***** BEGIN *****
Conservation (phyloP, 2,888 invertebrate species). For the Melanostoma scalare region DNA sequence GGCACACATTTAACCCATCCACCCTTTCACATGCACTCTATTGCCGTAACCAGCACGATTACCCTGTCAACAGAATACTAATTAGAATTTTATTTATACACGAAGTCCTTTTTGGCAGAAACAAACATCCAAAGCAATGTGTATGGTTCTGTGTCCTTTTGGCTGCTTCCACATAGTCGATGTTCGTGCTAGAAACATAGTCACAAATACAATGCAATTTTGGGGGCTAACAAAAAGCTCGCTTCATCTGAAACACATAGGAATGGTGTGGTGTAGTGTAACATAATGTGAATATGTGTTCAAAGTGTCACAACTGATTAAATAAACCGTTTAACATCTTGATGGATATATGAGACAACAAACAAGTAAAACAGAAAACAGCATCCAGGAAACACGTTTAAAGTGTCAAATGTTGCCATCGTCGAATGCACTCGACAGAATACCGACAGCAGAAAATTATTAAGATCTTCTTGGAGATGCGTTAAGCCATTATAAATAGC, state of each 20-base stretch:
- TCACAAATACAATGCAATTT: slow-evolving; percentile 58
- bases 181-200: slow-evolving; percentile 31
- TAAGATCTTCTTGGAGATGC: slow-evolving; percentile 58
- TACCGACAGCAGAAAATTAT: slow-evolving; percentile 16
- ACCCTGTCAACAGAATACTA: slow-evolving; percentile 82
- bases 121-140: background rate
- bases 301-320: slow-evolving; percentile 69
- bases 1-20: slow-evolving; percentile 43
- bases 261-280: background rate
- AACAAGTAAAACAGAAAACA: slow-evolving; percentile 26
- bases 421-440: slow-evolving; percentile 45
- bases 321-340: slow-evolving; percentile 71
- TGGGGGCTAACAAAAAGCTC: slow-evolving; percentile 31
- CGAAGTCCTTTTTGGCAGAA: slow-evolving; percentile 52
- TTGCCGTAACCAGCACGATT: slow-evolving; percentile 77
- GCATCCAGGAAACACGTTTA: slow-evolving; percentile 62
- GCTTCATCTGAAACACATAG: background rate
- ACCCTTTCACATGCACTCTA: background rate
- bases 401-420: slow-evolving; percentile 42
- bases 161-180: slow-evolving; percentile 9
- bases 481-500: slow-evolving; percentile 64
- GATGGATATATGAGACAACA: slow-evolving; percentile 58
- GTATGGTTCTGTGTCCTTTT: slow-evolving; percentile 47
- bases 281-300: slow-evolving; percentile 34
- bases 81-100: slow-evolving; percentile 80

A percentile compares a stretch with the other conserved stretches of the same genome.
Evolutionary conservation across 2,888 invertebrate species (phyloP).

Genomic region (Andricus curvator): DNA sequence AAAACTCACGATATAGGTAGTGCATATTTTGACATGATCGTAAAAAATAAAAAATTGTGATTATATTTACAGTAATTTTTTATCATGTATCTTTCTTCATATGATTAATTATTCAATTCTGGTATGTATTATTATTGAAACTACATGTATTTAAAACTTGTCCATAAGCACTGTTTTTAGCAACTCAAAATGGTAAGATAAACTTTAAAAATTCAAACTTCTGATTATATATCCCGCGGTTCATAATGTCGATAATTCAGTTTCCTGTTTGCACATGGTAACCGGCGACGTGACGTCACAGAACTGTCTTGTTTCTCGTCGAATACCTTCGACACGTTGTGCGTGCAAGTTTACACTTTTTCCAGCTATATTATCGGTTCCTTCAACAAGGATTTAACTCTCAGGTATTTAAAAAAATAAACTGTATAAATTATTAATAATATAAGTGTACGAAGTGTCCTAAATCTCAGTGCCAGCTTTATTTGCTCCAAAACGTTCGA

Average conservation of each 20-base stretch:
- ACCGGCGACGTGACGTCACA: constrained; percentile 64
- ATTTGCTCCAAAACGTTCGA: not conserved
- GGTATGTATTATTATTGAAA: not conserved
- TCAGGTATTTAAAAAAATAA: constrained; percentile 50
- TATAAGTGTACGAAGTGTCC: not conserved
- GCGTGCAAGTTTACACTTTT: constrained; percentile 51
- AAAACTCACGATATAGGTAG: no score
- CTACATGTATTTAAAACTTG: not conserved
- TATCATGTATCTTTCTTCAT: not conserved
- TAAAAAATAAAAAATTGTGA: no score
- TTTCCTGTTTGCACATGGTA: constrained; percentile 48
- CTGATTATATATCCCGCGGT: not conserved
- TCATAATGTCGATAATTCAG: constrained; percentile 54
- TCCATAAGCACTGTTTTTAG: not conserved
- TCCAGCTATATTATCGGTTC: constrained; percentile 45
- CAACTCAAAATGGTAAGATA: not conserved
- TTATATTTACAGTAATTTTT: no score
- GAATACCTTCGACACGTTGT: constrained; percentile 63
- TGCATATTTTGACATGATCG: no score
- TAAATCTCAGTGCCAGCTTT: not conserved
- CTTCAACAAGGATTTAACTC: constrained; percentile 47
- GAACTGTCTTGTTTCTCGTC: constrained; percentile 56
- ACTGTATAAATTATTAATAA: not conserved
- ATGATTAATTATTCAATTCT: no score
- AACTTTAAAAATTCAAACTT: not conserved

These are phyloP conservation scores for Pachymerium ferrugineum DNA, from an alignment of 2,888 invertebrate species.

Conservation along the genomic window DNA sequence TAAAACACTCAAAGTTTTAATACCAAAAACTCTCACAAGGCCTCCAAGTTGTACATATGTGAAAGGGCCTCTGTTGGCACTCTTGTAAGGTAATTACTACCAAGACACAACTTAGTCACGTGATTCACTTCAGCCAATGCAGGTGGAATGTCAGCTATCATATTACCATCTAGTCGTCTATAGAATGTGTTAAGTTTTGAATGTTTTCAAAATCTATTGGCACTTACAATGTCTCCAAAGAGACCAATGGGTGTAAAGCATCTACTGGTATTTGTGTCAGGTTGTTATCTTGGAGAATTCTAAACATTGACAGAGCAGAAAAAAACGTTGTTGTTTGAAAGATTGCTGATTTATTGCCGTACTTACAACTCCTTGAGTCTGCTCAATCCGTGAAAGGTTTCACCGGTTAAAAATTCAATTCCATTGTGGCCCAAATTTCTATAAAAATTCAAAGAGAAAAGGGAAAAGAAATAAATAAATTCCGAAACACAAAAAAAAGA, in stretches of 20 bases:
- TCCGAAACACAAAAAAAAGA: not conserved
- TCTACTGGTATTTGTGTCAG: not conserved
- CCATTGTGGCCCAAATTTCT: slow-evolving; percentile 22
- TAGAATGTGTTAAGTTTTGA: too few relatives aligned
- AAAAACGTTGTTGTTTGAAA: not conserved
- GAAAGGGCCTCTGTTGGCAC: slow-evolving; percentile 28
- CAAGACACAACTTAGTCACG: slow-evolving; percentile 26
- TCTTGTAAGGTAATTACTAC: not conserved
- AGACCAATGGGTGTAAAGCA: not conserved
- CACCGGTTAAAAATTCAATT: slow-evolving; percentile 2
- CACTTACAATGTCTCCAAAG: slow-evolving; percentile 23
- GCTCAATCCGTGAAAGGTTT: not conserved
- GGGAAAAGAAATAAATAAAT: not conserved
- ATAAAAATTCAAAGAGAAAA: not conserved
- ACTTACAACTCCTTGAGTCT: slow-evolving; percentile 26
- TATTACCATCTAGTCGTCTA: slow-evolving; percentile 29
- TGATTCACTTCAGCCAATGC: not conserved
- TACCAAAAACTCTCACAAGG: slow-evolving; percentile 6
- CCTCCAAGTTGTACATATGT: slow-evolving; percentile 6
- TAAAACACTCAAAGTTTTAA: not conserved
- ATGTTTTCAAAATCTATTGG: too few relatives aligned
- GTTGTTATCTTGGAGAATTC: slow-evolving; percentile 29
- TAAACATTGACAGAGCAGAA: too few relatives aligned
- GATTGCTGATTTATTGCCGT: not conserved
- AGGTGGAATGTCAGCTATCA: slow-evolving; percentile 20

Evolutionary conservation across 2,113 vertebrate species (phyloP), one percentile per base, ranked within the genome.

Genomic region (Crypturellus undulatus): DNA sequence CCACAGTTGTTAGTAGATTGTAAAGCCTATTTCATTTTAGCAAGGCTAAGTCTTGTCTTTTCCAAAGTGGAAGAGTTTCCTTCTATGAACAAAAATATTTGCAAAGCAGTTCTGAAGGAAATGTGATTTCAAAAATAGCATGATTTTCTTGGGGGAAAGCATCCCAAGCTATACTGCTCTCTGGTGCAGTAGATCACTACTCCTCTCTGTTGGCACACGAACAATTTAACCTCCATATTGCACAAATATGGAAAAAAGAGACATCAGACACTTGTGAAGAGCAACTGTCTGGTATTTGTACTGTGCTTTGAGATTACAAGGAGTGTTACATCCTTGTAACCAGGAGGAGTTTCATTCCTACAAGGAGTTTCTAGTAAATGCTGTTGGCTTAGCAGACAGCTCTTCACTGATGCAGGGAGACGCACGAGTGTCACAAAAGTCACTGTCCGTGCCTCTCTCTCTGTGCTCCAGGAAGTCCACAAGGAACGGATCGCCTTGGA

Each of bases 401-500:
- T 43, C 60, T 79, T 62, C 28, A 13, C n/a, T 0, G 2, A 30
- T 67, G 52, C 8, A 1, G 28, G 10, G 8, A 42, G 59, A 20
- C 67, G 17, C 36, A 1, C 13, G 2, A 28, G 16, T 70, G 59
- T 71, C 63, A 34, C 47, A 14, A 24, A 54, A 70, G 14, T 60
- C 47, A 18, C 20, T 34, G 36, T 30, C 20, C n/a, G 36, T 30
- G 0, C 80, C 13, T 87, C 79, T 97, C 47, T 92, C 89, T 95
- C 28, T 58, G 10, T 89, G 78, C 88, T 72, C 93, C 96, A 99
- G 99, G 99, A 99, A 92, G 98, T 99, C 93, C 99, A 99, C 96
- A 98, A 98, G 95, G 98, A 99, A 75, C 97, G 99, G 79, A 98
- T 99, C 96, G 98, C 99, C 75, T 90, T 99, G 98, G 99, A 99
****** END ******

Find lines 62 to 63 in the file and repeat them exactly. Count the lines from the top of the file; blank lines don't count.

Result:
- AAAAACGTTGTTGTTTGAAA: not conserved
- GAAAGGGCCTCTGTTGGCAC: slow-evolving; percentile 28